Featured Glass Artist: Terry Gomien
Terry grew up in Bridgeport on the South side of Chicago (a blue-collar neighborhood at the time). As an artistic person, she felt like something of an oddity there but quickly grew into her passions in high school. This really took off when she pursued a BFA in Industrial Design at the University of Illinois (while independently studying metalsmithing).
Terry began her creative career as a toy inventor for Hasbro, then Big Monster Toys (where she worked on things like Barbie, Elmo, Furby and other toy lines). It was a very fast paced environment where engineering and technical people worked alongside designers and creative folks to put out concepts for the toy industry. It was a great career but could be creatively draining. After spending all day creating and innovating, Terry would go home and feel spent.
A New Beginning
Once her kids were born, Terry decided to stay at home and be with them. She still had all of this creative energy that she wanted to get out there, so she worked on projects with her kids but there was only so much she could do. She needed another, bigger outlet for her creativity. While she had been working at BMT, Terry had seen a magazine feature on a metalsmith that draped glass over her frameworks. She was intrigued by the concept, but had been swiftly drawn away to the myriad of responsibilities and duties of her job.
Now looking for a new creative path, Terry remembered her initial interest in glass and signed up for a class at Lill Street Art Center in the Ravenswood neighborhood of Chicago. She learned enough of the basics there to realize that she adored fusing glass and craved a deeper understanding. She went out to take a class at Bullseye Glass in Portland, Oregon. She was hooked.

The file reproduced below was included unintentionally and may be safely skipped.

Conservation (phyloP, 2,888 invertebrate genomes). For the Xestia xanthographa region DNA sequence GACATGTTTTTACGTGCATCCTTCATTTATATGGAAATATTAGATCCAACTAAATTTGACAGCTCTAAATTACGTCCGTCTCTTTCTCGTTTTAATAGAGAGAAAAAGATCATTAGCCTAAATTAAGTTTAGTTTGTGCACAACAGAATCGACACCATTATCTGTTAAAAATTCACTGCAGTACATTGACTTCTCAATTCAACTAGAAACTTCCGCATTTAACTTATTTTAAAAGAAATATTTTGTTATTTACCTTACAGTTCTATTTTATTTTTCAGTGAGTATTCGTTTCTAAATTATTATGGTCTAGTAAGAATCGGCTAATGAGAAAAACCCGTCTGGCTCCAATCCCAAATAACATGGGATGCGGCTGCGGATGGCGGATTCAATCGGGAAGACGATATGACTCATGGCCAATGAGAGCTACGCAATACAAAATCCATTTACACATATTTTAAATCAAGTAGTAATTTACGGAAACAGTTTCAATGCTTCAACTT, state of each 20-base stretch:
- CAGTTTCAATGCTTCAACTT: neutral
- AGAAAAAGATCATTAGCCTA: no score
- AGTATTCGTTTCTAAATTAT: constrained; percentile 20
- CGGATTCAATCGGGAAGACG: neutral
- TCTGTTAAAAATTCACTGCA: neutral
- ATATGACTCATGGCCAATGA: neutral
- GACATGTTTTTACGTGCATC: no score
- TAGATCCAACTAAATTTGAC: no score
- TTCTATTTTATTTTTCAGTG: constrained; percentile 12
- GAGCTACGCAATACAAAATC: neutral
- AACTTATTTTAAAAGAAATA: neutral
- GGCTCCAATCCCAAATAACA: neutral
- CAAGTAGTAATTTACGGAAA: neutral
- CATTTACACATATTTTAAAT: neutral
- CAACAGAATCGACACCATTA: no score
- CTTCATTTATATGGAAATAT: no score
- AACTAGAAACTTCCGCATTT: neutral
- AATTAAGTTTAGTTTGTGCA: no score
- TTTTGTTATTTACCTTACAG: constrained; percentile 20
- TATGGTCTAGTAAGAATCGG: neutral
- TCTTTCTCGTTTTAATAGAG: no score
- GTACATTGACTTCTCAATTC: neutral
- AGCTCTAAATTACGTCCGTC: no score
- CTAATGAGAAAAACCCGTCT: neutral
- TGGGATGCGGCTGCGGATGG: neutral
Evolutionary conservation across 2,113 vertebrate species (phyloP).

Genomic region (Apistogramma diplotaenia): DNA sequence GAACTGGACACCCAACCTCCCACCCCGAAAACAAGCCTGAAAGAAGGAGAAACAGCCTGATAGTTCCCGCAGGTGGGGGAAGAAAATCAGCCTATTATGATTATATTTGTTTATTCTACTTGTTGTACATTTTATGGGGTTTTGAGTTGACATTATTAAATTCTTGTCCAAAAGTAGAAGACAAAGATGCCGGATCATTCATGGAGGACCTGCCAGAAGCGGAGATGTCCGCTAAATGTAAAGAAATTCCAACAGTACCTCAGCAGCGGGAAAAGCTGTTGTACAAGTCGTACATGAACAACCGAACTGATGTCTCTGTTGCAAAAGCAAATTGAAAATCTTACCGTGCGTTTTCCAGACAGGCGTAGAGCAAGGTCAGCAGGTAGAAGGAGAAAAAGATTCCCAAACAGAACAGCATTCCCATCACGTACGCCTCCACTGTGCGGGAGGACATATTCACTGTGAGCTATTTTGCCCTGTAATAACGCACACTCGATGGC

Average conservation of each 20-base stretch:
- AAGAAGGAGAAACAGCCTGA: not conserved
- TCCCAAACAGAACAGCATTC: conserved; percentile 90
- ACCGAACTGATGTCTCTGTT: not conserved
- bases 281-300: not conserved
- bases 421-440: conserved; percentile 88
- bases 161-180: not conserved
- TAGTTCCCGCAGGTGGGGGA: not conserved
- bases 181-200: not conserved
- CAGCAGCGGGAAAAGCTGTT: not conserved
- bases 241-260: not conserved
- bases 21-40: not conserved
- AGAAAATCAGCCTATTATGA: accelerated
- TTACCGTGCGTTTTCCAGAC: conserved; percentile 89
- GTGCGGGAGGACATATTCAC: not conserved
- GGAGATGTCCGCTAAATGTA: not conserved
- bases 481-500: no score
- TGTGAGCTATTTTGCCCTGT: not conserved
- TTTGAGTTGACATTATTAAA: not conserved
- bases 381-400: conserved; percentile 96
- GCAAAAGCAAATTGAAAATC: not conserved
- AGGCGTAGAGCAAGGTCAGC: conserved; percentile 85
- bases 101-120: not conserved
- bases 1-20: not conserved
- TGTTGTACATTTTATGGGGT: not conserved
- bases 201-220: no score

While at Bullseye Glass, the instructors (helpfully) asked her why she wasn’t buying her glass from Ed Hoy’s in Warrenville. As a purely retail buyer of glass, Terry had no idea what they were talking about. They put her in contact with us, and she’s been getting her glass much, much closer to home ever since!
Sharing Her Talent
Terry also volunteered to teach what she had learned at Bullseye to local students in our classes. Looking back on it now, Terry feels amazed that at that time in her career, she had thought she knew enough to teach others. But she has really endeavored to give people a solid foundation of glass fusing fundamentals, so they wouldn’t have to go through the trial and error she had struggle with. Her first teaching project with a group was with her 3-year old daughters Montessori class in Rogers Park. Working carefully with very small groups of students, she taught them to make simple 4×4 tiles (which she tack fused onto a larger piece). The piece turned out beautifully and was placed into a steel framework welded by her husband. It was auctioned for a fundraiser and the buyers eventually donated it to the school. She wonders if it still hangs in the front window of her daughters classroom.
Growing Her Business
A truly pivotal moment for Terry’s growth was working with the American Craft Council’s emerging artist program. Called “Hip Pop,” the program nurtured her skills and helped her build relationships with companies like Artful Home which helped her turn her passion into a business. When considering her art as a business, she said that she had always carried with her something one of her teachers had said: “If you love to do this, do what you need to do, to do this everyday.”
One of the greatest challenges of doing that, she says, is production. Balancing between making something that you love and consider art, and being able to make it again and again for others to buy. This is, to her, the biggest tension between being a creator and being a promoter. One of her pieces, a little elf called “Santa’s Little Helper”, was a perfect example of this. She had made a jury run of three pieces and she really liked how they turned out. Artful Home liked it too, because they put it in their catalog and suddenly, Terry needed to make a lot of them. This turned out to be more difficult than she had expected as suddenly, things that had gone silky smooth in the first run began to veer astray in production runs. It was a hair raising, late-nights, frustration-fest that really hammered home the idea that it’s really difficult to replicate good art. She ought some help from a fellow artist and they brainstormed some changes to her process. A simple swap of glue brands in the prep phase turned out to be the culprit and Terry was able to finish the order.
You can find Terry’s work on Instagram (@CoGoGlass), and at http://www.cogoglass.com. Terry teaches at Ed Hoy’s and will be at the December One of a Kind show in Chicago.